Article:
Wednesday, April 12, 2006

POPOBIT: June Pointer

Following a long illness from cancer, June Pointer has died.

Born in 1953, June was the youngest of the Pointer Sisters, and one of the original members of the band when they were the duo Pointers-A Pair. Raised by a reverend with the Church of God in West Oakland, June and her sisters first taste of public performance came singing in church. Their family background was basic - new clothes were rare; a father keen to shield his daughter from "the devil's work" in all its forms - make-up, jewellery and secular music. June recalled their Grandad would bubble them if they strayed:

"Our folks would leave the house, and we'd get in the back room and beat pie pans with spoons, making that rhythm and jamming together. When they'd come home, Grandpa would say, 'Better whip their butts--they were in there popping their fingers and shaking their behinds, singing the blues! Terrible! Terrible!' And we'd get a whipping, too--you'd better believe it."

There were also two brothers in the family; one of whom wound up refereeing for the NFL.

The band was Bonnie's idea; first the duo, and then, when Bonnie and June tempted Anita from her legal secretary's job, they became The Pointer Sisters. Fame wasn't instaneous - a 1969 trip to build a career in Texas ended in disaster; but from that disaster came a deal with David Rubinson. He paid their fares back to California and set them up with studio backing vocals for acts as dispirate as Taj Mahal and Grace Slick; Rubinson's partner Bill Graham signed them to a managment contract. In 1971, Atlantic Records picked them up.

The first record - Don't Try To Take The Fifth - didn't do well; Atlantic persuading the band to abandon their plans of working acapella. The deal ended before a single was released and in the ensuing reshuffling, they wound up on David Rubinson's new Blue Thumb label, with Ruth joining them to make up the quartet.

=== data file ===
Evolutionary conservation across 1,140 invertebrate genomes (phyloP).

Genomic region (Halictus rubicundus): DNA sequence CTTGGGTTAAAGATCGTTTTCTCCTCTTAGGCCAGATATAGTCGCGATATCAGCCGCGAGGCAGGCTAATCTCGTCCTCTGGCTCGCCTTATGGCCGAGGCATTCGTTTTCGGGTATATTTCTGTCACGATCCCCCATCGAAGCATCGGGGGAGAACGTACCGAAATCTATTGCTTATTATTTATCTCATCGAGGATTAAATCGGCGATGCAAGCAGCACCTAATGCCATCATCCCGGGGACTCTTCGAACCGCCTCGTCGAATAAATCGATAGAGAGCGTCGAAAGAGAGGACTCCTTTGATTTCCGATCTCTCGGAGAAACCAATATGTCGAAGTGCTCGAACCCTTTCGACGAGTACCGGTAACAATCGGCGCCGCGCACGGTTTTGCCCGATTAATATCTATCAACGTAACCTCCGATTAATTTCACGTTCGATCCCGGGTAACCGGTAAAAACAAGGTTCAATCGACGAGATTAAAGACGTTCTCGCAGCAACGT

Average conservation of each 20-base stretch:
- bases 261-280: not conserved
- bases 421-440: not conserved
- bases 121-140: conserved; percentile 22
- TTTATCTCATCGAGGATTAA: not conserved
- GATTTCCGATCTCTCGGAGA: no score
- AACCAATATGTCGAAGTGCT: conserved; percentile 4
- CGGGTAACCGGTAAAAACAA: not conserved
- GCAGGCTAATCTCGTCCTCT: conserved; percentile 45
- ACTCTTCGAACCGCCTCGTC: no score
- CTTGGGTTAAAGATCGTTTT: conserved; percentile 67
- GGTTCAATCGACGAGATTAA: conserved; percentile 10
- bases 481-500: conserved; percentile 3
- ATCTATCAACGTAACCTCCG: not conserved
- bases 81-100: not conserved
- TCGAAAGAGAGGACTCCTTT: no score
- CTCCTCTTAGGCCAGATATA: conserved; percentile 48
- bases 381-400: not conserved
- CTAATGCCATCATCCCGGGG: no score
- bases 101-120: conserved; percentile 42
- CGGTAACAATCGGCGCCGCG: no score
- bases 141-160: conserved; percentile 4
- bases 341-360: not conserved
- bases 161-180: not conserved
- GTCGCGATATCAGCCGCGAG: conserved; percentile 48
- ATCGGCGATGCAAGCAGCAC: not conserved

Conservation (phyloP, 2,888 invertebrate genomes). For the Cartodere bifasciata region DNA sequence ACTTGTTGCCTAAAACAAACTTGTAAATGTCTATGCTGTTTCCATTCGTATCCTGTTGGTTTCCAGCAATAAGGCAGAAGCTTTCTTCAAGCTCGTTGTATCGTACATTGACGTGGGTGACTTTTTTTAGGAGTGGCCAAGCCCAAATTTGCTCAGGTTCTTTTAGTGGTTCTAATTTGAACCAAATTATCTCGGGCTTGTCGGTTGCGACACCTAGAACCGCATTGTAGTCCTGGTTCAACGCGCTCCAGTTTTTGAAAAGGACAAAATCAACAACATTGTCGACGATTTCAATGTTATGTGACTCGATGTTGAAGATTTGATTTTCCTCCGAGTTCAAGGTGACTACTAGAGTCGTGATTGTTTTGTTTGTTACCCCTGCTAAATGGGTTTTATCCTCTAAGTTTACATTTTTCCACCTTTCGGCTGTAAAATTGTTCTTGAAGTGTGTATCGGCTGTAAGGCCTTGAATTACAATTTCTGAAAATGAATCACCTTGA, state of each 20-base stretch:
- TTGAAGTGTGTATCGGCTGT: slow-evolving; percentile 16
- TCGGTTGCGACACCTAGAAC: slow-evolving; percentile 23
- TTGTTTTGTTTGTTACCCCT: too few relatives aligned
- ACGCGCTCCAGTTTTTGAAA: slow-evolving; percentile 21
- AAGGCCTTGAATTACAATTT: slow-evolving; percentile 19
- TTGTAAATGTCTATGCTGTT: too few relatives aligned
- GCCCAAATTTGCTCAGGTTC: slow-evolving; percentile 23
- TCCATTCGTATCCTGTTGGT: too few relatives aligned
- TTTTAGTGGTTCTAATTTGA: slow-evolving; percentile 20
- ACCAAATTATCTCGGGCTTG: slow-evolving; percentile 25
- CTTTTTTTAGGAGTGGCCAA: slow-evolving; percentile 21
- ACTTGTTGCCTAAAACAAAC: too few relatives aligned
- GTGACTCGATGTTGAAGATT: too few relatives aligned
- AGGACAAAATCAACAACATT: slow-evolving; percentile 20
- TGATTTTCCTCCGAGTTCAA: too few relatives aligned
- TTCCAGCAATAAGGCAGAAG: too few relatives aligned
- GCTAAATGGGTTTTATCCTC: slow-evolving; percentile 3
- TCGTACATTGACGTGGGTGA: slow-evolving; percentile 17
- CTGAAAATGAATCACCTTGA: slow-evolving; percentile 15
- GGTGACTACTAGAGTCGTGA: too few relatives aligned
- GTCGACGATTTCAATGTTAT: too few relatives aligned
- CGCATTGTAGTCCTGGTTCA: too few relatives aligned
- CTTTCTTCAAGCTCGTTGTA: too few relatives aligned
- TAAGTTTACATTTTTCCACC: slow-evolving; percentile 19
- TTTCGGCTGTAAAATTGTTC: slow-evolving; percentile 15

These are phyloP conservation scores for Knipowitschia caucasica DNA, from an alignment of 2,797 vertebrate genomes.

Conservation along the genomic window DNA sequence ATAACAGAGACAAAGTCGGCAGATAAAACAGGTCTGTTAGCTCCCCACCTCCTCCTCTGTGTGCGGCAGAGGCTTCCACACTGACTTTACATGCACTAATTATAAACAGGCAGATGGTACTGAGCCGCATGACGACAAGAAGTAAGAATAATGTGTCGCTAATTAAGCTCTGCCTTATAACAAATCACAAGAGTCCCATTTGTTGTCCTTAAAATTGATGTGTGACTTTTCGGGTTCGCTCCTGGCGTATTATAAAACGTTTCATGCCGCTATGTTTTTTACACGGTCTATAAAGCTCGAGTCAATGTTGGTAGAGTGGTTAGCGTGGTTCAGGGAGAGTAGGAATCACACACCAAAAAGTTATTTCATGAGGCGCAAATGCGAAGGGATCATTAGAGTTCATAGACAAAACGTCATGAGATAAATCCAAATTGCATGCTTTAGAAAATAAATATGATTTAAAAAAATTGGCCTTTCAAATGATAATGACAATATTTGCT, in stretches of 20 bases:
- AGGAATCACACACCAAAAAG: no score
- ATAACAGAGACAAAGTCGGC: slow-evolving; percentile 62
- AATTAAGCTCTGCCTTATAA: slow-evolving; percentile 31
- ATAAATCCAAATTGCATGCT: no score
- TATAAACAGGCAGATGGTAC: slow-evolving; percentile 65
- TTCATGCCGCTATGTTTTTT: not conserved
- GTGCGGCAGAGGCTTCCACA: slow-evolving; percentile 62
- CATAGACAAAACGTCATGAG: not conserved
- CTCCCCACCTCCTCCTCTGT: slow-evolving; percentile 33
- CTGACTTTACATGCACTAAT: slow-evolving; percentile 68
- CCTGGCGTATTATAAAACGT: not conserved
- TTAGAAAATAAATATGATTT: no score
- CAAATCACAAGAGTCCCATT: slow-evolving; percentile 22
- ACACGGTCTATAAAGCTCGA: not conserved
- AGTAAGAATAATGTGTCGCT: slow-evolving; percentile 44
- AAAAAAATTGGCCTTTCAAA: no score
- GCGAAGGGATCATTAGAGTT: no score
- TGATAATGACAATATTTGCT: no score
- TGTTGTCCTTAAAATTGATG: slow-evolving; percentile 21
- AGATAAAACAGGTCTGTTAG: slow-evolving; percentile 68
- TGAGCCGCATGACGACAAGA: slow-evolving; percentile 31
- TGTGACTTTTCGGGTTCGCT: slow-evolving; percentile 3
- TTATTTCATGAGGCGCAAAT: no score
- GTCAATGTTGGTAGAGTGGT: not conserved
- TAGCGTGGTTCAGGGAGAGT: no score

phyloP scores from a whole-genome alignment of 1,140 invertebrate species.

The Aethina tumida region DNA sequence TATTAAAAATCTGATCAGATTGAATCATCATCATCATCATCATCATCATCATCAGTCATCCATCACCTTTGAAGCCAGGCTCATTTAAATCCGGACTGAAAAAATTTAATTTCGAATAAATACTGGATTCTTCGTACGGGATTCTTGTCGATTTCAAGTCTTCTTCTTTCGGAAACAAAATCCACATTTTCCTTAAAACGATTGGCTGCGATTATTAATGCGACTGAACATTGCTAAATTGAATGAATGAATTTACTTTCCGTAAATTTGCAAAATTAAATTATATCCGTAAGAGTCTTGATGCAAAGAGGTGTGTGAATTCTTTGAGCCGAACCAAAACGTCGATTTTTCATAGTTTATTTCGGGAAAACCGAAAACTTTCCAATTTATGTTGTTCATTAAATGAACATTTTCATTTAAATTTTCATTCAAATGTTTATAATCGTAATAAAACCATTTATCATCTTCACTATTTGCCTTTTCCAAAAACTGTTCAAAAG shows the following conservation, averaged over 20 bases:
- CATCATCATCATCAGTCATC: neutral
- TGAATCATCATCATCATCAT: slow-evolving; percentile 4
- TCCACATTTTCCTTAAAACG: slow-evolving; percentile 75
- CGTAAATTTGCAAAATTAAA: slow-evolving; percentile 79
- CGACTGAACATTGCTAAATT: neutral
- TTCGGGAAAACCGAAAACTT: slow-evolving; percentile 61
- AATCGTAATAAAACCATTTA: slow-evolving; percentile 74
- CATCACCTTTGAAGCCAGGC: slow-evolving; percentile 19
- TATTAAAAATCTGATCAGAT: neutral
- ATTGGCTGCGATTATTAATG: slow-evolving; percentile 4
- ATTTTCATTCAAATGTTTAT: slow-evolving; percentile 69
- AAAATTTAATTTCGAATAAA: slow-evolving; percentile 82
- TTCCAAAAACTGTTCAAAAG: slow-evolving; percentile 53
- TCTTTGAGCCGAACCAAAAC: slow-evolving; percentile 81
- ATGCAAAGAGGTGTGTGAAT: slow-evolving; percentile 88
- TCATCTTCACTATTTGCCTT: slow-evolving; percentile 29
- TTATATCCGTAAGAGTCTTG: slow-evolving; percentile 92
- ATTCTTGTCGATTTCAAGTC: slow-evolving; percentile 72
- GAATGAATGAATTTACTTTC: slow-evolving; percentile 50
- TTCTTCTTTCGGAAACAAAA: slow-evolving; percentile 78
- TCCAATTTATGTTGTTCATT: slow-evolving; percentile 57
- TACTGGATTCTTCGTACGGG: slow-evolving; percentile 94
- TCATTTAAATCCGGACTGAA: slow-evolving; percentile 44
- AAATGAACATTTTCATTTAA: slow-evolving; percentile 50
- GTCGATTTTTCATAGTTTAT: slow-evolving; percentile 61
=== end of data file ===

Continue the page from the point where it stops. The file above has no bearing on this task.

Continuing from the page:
The new look and new contract gave them the confidence to put together their own act - "we just shook everything we could shake" - and live perfomances and a slot on the Helen Reddy Show built a buzz that would lift their first proper single, Yes We Can Can, to number 11. Their 1973 self-titled debut album was a critical hit.

1974's That's A Plenty saw an first flirtation with country and western on Fairytale; its release as a single gae them a country hit and opened doors for the band to the Grand Ole Opry. Quite a coup for the times:

"When we first performed at the Grand Ole Opry, the audiences loved us," Anita recalls. "But at the hotel where there was a party for us, the staff assumed we were the hired help and directed us toward the back door."

By 1976, things were starting to come apart - health took June out the group for a while, and in 1977 Bonnie quit. The remaining sisters thought about going it alone, but instead signed a new deal with Planet records, and had a huge hit with a reading of Springsteen's Fire. The partnership continued to prove successful, building to 1982's So Excited, whose title track became so familiar as to wind up flogging Crunchie bars.

1983 saw June release her first solo album, Baby Sister. She stayed with Planet Records for this, and was able to continue to working with her sisters on the Pointer's Break Out album - her vocals driving Baby Come And Get It and Jump; it was the latter track which won the band one of their two Grammy awards.

RCA offered the band a new home in 1985, for whom they produced Contact and Hot Together. As part of the promotion for the latter, the sisters made a TV special, Up All Night.

At the end of the RCA contract, The Pointer Sisters signed with Motown and June, a solo contract with Columbia. This would have the first fruit, 1989's June Pointer album; the group's Motown debut, Right Rhythm, followed the next year.

June was the second sister to leave the family group - to concentrate on her own recording career, or because the others got tired of her drug use, depending on who tells the story.

She was proud of what the band had achieved, and was delighted especially with their gay following. Speaking in 1996:

You know we're gonna be the grand marshals at the Gay Pride Parade in San Francisco. It's gonna be fabulous. I try to connect with the gay community in every city, go to a couple of clubs, and they put shows on for me. And I love meeting the people. I just love people in general. It doesn't matter what color skin you have or how you like to make love—it's what in your heart that counts. Please tell everybody in the gay community, "You ARE the best audiences."

Her last years weren't uncomplicated: drug use led to nasty scenes when on-off boyfriend Joel Coigney took her to court claiming she'd tried to claw his eyes out while high. After the court case - Coigney sought a restraining order, which he got - June checked into a spell of rehab and the couple got back together.

The 52 year-old was surrounded by her family as she died in the hospital she'd been confined to since February.

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